So Long, El Nino; Hello, La Nina?

Published: Feb 28, 2007

 

TAMPA - The El Nino weather pattern that helped stymie hurricane development last year is fading and could be replaced by conditions that favor hurricane formation.

Weather scientists said Tuesday that a vast stretch of warm water in the Pacific Ocean that forms El Nino is cooling rapidly and may switch quickly to cooler water, called La Nina.

Although the National Climate Prediction Center cannot say positively a La Nina will form, preliminary forecasts indicate Pacific water will cool below normal temperatures.

"Our models have become pretty reliable," said retired Navy Vice Adm. Conrad C. Lautenbacher, administrator of the National Oceanic and Atmospheric Administration.

El Nino causes a shift in the jet stream blowing from the west miles above Earth, and that shift disrupts hurricanes as they develop. Its opposite, La Nina, weakens that jet stream, creating conditions that make it easier for storms to form.

There is a "positive correlation" between a La Nina in the Pacific and an active Atlantic hurricane season, Lautenbacher said.

Forecasters will know more about whether the La Nina forms by the time NOAA makes its hurricane season predictions in May, a month before hurricane season begins.

"It's a factor that will play into our forecasting," Lautenbacher said.

An El Nino formed quickly last summer and was a major factor in limiting the number of tropical storms and hurricanes to 10.

That made last year the quietest hurricane season since 2002, another El Nino summer, when there were 12 tropical storms and hurricanes.

While El Nino and La Nina play a part in the number of storms, they do not affect their tracks, which are guided more by areas of high and low pressure.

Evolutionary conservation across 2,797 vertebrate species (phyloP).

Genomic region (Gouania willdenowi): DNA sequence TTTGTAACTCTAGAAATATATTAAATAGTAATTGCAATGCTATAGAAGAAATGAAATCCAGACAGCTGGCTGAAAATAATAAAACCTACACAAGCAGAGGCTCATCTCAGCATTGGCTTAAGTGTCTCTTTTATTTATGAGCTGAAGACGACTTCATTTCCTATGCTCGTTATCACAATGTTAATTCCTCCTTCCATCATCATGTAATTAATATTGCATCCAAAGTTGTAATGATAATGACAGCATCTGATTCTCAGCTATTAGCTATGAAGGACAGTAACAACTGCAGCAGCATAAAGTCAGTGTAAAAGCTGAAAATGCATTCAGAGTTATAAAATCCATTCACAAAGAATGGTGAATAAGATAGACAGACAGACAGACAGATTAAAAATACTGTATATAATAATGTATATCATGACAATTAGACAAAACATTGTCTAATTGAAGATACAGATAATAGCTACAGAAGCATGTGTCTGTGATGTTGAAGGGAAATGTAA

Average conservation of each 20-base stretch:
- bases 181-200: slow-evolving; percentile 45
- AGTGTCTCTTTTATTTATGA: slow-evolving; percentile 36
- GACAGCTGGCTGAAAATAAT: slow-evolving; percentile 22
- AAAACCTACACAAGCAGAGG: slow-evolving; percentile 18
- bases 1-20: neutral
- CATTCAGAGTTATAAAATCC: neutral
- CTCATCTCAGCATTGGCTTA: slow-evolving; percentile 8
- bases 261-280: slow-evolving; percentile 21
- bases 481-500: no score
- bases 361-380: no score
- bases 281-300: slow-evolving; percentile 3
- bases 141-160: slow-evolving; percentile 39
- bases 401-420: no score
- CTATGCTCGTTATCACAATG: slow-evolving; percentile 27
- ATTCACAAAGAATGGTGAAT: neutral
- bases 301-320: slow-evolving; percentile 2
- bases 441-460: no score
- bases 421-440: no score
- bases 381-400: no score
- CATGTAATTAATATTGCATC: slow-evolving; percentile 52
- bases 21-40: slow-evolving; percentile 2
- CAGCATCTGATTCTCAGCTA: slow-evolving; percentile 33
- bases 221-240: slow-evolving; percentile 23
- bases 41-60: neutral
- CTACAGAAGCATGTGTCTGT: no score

In addition to its effects on hurricanes, El Nino usually brings more rain to Florida during the winter and spring.

But as a drought buster, this El Nino was a failure. Most of the storms and rain passed north of the Florida Peninsula.

"No large portion of the state had enough rain," state meteorologist Ben Nelson said.

Though it didn't bring enough rain to relieve the drought, the El Nino did help spawn tornadoes that struck on Christmas and Feb. 2. Strong tornadoes are another effect of El Nino during the winter.

"We didn't get the rain, but we got the severe weather," Nelson said.

If La Nina forms in the spring, it could mean even less rainfall for Florida during the normally dry months.

"We're dominated by high pressure, which is hot, dry air," Nelson said.

The last time conditions switched quickly from an El Nino to a La Nina was in 1998, when Florida went from record rainfall to a drought that lasted three years.

Under normal conditions, March is a relatively wet month. La Nina could lead into a hot, dry spring and make drought conditions worse.

"Next month will be very critical," Nelson said.

WEATHER MAKERS

El Nino

Water temperature in the tropical Pacific Ocean rises several degrees above normal and causes a shift in the jet stream. That brings rainy winter storms to Florida but helps block severe cold fronts coming from Canada. During hurricane season, the jet stream makes it difficult for storms to develop.

La Nina

Water in the tropical Pacific cools several degrees below normal, weakening the jet stream and allowing warm dry air to settle over Florida, reducing rainfall. In hurricane season, the weakened jet stream makes conditions favorable for storms to form.

Reporter Neil Johnson can be reached at (352) 544-5214 or njohnson@tampatrib.com.

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